Stevens on Cleveland loss: 'It better hurt'

Brad Stevens wasn't pleased with his team's effort in Cleveland. David Richard/USA TODAY Sports

It's unlikely that the Boston Celtics had grown too big of a head in recent weeks. Sure, the Celtics had won seven of their past 11 games before Tuesday's tilt with the Cleveland Cavaliers and newcomer Isaiah Thomas earned Eastern Conference Player of the Week honors on Monday helping the team generate a small buzz in a city that's largely ignored them this season.

But after his team endured a 110-79 shellacking in Cleveland on Tuesday night -- a defeat in which Boston trailed by as much as 44 points in the fourth quarter -- Celtics coach Brad Stevens directed a rare bit of tough love toward his squad after an uninspired effort.

"Everybody’s been patting them on the back for the last week," Stevens told reporters in Cleveland. "That's what happens sometimes. We have to get back to being a good team."

After building a 26-point lead against the Golden State Warriors in the first half of Sunday's game, the Celtics were outscored 176-101 over the 69-minute span that followed. That included the Warriors rallying for a 106-101 win on Sunday and the Cavaliers building a 44-point lead (100-56) with 10 minutes to play Tuesday.

Offered the opportunity to dip into the coaches' cliche handbook and suggest that Boston needed to simply move past Tuesday's disaster, particularly with the second night of a back-to-back looming when the Utah Jazz visit TD Garden on Wednesday, Stevens refused.

"It’s important for it to hurt; it better hurt," Stevens said. "We’ll find out a lot more about ourselves in 24 hours."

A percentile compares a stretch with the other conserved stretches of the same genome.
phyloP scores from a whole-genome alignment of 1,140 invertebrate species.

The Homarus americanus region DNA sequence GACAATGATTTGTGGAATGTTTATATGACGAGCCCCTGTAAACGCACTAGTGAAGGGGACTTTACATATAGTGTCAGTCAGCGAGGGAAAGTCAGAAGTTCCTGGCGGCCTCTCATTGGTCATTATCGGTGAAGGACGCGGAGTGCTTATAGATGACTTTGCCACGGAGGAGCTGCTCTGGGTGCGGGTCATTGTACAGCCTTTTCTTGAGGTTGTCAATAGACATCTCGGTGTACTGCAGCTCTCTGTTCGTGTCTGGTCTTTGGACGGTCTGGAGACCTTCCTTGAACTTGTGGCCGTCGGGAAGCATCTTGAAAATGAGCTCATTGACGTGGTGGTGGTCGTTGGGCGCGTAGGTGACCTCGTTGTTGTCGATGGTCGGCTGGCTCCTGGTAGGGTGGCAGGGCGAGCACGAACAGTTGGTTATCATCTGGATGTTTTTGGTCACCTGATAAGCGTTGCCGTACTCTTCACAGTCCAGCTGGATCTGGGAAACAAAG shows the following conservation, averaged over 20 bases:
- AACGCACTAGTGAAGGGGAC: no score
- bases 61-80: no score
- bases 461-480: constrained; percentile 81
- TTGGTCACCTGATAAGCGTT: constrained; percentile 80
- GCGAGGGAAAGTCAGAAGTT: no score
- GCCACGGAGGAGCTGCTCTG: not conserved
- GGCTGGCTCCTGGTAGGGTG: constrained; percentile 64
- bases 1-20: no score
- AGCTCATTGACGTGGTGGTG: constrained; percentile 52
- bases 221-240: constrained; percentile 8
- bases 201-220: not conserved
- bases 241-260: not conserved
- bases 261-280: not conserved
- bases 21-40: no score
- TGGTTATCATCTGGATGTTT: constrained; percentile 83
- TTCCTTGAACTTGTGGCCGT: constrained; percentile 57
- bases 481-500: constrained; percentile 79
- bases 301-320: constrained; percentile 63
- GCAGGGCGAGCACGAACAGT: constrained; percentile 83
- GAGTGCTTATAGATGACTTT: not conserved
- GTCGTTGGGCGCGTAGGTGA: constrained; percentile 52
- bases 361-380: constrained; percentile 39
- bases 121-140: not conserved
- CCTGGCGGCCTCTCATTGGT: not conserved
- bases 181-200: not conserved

Stevens often has noted that the true measure of a team is how it responds to adversity. The Celtics, at least the iteration that has been together for the last 10 days, have now wilted in the second half against the league's best team (Golden State) and laid an egg against what many believe is the team most likely to come out of the East (Cleveland).

With a chance to fight for a final playoff spot in the East over the next 24 games, Boston has to get back on track quickly. Wednesday's game comes against a team with a similar record -- the Jazz are 24-35; the Celtics are 23-35 -- and yet the difference is that, while Boston is two games back of a postseason berth in the East, Utah sits 8.5 games back of the playoff pack in the West.

Stevens implored his charges to get back to team basketball and not the individual brand he said they relied on Tuesday.

"I told them it wasn't good enough," Stevens said. "It's not OK to walk out of here thinking that that's the best team and you have nights like this. We played individual basketball on both ends of the floor the whole night. And individual basketball against these guys doesn't work because their individuals are the best in the game. So you better figure it out that we have to play collectively on both ends."

In the big picture, the Celtics were big underdogs in Cleveland. A 31-point loss counts just as much as a 5-point loss in the standings. The Celtics can either let the loss linger with them and effect their play moving forward, or they can use it as motivation to come out with more fire against Utah.

Celtics second-year big man Kelly Olynyk missed his 18th straight game due to a sprained right ankle and his return timeline remains uncertain.

"He played 3-on-3 this morning. I thought he looked pretty good," Stevens told reporters before Tuesday's game. "I can't imagine it's long. It's going to be his call. But he looked good today. I thought he looked a little bit winded, hadn't played much competitively in the last couple of weeks obviously. But we're not going to have time to do a 5-on-5 practice to feel good about it. We're just going to have to probably do it in the games."

Later, Stevens added: "What I can't answer for you is how he felt pain-wise while he was doing it, which is another factor. And that's where he has to be the ultimate determining [factor], the guy who makes that call."